Lessons from a virtual panel on partnering to cover coronavirus at the 2020 Collaborative Journalism Summit

Graphic designed during the presentation in real-time by illustrator Derrick Dent.

From in-person to in-place. Last week the Center for Cooperative Media pulled off the improbable, taking online its 2020 Collaborative Journalism Summit. With an overflow audience of more than 750 virtual attendees, the collective enthusiasm for collaborative journalism (#collaborativej) radiated through the screen, that now more than ever, we’re all in this together.

One panel dealt in particular detail with coronavirus and journalism collaboration, or how once-competitive news organizations are learning to embrace cooperation in the face of unprecedented crisis. Among the presenters, Tina Griego of The Colorado Independent — which has itself recently rechartered within the Colorado News Collaborative

Evan Smith, CEO and co-founder of the Texas Tribune, gives the Morton L. Margolin 2020 Lecture at the University of Denver. Photo courtesy of the Colorado Sun.

Colorado has a complicated relationship with Texas. Something to do with skiing in jeans. Whatever our differences, Texans to this Coloradan possess a certain romantic quality. In particular, I’m taken by the way they talk. Not so much the twang, but the colloquial rhythm to their conversation. Like they have an old saying handy for every situation. Maybe I’ve read too much Larry McMurtry.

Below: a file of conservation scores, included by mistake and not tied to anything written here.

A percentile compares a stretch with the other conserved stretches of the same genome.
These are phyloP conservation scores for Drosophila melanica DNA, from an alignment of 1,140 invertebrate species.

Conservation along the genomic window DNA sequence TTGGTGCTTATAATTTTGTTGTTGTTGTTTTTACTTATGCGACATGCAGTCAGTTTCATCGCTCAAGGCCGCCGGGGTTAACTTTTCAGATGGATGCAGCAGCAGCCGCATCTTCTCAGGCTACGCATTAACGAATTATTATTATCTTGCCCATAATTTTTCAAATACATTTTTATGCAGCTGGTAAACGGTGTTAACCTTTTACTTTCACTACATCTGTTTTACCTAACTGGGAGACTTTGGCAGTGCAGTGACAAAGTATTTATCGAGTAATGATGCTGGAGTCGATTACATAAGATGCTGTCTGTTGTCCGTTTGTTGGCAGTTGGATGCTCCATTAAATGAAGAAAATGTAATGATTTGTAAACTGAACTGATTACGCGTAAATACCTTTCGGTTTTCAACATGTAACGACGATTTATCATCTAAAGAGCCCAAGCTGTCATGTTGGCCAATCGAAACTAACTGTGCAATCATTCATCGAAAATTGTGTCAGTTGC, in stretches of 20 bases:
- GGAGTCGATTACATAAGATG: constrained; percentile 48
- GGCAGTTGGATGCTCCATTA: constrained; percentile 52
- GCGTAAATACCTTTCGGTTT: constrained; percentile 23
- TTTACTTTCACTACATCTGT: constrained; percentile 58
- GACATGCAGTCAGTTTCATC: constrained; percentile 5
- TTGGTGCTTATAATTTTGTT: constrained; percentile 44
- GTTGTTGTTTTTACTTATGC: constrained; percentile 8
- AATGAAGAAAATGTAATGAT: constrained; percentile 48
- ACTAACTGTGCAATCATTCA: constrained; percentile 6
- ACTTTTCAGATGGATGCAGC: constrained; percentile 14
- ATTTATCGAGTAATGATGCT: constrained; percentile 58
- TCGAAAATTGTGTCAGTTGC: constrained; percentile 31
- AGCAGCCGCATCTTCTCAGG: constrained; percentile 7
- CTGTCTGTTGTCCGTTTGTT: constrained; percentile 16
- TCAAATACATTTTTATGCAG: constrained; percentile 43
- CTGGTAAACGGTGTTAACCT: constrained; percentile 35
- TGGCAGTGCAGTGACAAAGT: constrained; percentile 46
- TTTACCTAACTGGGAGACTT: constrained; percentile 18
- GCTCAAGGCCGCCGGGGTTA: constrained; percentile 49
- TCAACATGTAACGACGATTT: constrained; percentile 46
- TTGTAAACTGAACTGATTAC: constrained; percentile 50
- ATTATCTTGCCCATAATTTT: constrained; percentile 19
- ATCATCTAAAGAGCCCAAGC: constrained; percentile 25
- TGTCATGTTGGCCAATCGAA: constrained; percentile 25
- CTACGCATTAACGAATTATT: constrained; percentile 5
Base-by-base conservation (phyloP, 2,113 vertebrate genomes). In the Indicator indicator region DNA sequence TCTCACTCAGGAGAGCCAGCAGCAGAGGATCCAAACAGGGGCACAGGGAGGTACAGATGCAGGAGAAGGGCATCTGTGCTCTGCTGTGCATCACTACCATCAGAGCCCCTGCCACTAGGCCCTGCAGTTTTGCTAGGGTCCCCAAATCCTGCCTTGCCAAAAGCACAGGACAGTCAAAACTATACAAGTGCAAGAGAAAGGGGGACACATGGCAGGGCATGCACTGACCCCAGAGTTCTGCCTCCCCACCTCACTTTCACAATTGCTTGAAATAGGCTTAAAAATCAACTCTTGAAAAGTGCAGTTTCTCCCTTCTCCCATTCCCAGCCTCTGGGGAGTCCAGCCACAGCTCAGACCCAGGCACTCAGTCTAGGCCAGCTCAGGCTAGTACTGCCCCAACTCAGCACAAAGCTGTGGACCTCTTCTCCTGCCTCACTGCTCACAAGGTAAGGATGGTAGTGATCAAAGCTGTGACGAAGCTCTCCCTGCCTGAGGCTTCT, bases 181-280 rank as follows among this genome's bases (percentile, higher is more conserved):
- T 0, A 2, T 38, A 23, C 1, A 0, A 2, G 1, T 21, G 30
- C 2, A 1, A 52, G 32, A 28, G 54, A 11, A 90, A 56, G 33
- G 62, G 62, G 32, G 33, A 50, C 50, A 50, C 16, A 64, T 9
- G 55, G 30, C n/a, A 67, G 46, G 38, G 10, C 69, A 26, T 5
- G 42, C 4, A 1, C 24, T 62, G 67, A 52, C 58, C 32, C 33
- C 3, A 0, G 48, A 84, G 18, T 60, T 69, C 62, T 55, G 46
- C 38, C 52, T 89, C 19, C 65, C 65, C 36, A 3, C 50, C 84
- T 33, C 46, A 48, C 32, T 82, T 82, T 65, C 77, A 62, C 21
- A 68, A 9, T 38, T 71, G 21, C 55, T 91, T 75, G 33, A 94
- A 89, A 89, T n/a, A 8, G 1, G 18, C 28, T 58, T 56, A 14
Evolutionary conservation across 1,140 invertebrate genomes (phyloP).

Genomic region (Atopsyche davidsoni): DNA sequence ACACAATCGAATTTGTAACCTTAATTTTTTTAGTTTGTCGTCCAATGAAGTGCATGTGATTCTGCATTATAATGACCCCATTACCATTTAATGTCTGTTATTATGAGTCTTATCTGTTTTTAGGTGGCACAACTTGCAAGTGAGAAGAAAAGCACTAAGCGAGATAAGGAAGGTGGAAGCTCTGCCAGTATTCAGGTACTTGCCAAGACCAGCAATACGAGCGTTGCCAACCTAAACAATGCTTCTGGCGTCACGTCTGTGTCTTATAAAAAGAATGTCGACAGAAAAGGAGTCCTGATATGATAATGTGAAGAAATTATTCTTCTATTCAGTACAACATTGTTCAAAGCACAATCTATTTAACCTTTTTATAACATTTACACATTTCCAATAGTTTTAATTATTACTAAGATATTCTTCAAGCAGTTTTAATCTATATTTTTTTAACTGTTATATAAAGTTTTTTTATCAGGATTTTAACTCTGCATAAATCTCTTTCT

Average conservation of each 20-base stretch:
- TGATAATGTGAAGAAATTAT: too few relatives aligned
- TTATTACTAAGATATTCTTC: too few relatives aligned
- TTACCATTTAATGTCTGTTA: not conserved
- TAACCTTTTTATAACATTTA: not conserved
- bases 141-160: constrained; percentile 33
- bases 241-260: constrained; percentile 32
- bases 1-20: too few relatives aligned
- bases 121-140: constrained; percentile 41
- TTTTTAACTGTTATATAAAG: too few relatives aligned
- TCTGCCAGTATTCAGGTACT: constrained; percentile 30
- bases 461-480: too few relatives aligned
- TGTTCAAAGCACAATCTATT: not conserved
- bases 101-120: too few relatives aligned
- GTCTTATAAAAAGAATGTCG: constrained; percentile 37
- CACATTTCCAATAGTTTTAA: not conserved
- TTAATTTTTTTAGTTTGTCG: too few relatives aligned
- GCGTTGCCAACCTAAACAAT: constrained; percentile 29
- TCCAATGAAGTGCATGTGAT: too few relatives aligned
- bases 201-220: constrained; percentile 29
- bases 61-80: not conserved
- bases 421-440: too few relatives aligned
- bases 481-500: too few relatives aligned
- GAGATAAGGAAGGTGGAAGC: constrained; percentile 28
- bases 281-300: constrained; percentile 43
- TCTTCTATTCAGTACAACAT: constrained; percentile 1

Last month, the Colorado Sun partnered with the University of Denver to present the Morton L. Margolin 2020 Lecture, given by Evan Smith, CEO and co-founder of the Texas Tribune — a non-profit, non-partisan media organization…

From our Brown Bag Webinar series on community news in Colorado and beyond

Chris Horne, founding publisher of The Devil Strip — a five-year-old, alt-weekly covering Akron, Ohio — joined the Colorado Media Project in December for the first installment in our Brown Bag Webinar series. CMP and The Devil Strip are two of the six US-based organizations participating in the Membership Puzzle Project’s 2019 global news membership cohort.

Chris participated in the John S. Knight Journalism Fellowship at Stanford.

On the call, Chris swapped tips on year-end fundraising with Colorado newsrooms, discussed his organization’s pioneering transition to a member-owned co-op, and reframed the conversation around how to “save local news.” …

Colorado’s FoodMaven carries forth celebrity cook’s Wasted crusade

Never order the fish on Monday (1). The bread is probably recycled (2). Don’t under any circumstance ask for your meat well done (3). Brunch sucks (4). These four are among the juiciest of the culinary secrets revealed by the late Anthony Bourdain in Kitchen Confidential, the breakthrough memoir that launched his globe-trotting stardom.

Despite risking excommunication on a charge of treason against his fraternity of food service professionals, Bourdain didn’t air their dirty French laundry to cash in on shock value or tawdry gossip. Sure, he was cynical. After all bone-in cynicism was a key ingredient to his bad…